US markets closed higher on Thursday as initial fears of a potential trade and currency war between the US and China gave way to renewed investor appetite for dipped stocks. The Dow Jones Industrial Average gained 371.12 points, or 1.4 percent to 26,378.19, whilst the S&P 500 index rose 54.11 points, or 1.9 percent, to close at 2,938.72. The Nasdaq Composite Index jumped 176.33 points, or 2.2 percent, to close the session at 8,039.16.
European markets also climbed, enjoying their best day in almost two months as upbeat trade data from China and a steadying currency within the Eurozone helped calm fears of a recession. The pan-European STOXX 600 index closed 1.7 percent higher with the basic resources and materials sectors leading the gains. Most of the region’s bourses closed the session with gains of more than 1 percent.
Maltese markets meanwhile moved lower, with the MSE Equity Total Return Index closing down 0.873% at 9,792.47. FIMBank Plc’s 2.9 percent gain, which saw it close at $0.710 was unable to outweigh the 3.8 percent loss posted by International Hotel Investments Plc and the 3.23 percent loss registered by Malta International Aiport Plc which saw the companies close at €0.76 and €7.50 respectively.
Uber falls on record losses
Shares in Uber Technologies Inc fell 6 percent after the ride-hailing company reported a record $5.2 billion loss and revenue that fell short of Wall Street targets on Thursday as growth in its core ride-hailing business slowed, sending its shares down 6%. The report caught investors off guard in part because Uber’s smaller rival Lyft Inc on Wednesday had raised revenue expectations and described an easing price war.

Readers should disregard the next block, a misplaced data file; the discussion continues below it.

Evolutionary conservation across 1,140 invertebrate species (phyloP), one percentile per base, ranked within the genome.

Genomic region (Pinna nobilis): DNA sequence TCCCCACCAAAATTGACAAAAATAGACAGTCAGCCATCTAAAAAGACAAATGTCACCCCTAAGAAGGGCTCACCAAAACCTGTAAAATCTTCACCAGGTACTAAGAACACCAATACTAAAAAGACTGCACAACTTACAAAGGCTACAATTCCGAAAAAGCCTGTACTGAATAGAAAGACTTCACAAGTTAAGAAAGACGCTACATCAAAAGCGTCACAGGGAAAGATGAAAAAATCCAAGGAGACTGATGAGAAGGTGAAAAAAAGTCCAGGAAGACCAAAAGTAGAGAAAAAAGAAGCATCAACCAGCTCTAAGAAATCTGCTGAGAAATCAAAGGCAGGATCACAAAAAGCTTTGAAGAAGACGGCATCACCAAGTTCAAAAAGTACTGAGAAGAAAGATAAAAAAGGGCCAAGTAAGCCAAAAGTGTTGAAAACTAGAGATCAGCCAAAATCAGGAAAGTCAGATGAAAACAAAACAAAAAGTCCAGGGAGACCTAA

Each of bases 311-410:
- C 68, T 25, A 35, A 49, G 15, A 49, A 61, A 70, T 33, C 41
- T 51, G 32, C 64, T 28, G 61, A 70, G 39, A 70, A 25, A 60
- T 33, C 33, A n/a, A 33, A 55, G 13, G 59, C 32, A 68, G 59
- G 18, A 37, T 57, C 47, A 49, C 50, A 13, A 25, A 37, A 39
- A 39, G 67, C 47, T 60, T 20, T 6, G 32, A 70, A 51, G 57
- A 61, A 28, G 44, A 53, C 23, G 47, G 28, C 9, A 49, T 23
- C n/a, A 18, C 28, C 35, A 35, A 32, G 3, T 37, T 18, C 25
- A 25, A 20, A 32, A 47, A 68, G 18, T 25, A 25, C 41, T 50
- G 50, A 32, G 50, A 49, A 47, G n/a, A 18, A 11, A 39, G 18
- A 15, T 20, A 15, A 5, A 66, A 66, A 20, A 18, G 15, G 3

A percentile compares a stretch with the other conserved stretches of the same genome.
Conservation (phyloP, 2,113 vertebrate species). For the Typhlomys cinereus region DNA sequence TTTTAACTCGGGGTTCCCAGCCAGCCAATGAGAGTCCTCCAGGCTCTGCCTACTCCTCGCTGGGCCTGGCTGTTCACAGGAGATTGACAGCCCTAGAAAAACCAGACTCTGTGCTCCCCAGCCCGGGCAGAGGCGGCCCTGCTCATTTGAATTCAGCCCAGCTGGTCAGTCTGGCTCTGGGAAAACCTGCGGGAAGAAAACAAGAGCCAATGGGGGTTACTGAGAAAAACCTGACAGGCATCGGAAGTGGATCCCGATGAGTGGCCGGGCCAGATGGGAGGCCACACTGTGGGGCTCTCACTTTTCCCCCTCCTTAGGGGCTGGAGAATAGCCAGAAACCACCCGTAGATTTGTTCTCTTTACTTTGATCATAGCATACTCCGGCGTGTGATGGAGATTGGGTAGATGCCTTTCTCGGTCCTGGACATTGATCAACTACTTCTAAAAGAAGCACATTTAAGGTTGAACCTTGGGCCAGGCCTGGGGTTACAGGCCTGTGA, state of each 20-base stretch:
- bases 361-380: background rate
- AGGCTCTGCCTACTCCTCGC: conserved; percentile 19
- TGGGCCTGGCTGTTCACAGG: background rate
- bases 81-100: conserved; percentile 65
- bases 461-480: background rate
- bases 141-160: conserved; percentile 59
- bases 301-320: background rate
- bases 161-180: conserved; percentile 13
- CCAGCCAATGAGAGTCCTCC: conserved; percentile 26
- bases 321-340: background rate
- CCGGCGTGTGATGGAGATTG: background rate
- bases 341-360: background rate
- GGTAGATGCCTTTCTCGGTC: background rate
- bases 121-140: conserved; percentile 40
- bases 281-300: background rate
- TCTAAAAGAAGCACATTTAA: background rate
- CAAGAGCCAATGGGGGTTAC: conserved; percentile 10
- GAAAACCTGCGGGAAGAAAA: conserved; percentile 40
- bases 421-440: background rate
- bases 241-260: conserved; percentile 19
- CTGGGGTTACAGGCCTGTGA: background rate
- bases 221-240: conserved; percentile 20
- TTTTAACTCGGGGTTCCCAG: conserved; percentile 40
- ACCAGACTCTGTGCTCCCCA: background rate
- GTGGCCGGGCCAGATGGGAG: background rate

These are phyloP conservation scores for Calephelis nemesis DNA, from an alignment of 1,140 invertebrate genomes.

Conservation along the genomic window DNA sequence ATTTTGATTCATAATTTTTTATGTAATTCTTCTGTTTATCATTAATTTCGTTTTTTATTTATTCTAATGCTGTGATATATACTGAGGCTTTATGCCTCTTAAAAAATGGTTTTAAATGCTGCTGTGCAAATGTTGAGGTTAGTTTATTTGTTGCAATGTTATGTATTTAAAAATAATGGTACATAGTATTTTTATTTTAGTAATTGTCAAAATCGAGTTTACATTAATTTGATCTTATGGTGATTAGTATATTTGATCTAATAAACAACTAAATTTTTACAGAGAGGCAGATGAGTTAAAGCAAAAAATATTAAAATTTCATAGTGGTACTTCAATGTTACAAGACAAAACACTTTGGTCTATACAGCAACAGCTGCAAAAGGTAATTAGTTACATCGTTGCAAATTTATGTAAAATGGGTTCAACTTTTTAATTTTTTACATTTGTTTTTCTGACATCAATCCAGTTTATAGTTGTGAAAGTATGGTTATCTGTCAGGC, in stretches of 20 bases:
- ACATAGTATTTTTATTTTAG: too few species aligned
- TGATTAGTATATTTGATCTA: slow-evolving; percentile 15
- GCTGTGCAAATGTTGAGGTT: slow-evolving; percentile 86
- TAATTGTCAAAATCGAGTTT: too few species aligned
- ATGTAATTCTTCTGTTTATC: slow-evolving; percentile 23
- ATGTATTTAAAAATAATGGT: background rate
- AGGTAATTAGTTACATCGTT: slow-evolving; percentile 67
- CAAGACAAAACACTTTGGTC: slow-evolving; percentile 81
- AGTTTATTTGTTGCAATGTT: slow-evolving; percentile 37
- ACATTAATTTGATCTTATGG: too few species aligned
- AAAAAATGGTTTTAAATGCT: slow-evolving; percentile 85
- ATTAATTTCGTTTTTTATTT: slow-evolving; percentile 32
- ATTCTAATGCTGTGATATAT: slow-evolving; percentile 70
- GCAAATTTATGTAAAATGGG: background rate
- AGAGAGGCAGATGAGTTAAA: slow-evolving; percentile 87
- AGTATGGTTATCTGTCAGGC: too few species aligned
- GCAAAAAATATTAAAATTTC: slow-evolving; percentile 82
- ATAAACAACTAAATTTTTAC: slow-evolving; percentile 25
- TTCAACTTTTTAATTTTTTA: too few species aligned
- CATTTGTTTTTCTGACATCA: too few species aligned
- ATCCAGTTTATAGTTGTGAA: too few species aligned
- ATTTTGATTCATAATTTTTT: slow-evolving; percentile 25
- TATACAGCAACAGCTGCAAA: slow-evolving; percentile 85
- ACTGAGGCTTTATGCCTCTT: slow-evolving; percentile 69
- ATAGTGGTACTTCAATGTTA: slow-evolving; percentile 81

Uber’s second-quarter net loss, widening from a loss of $878 million a year earlier, included $3.9 billion of stock-based compensation expenses related to its IPO earlier this year and nearly $300 million in “driver appreciation” related to the stock sale.
US settlement drives Bayer
Bayer shares soared as much as 11% on Friday on reports that the German drug-maker has proposed to pay $8 billion (£6.59 billion) to settle more than 18,000 U.S. lawsuits on its glyphosate-based weedkiller Roundup case.
Although an agreement may not be imminent, if successful, it would ease investor pressure of massive litigation risks that have weighed on the stock and driven speculation about the breakup of the German drug and chemical giant.
This article was issued by Peter Petrov, Trader at Calamatta Cuschieri. For more information visit, www.cc.com.mt. The information, view and opinions provided in this article are being provided solely for educational and informational purposes and should not be construed as investment advice, advice concerning particular investments or investment decisions, or tax or legal advice. Calamatta Cuschieri Investment Services Ltd has not verified and consequently neither warrants the accuracy nor the veracity of any information, views or opinions appearing on this website.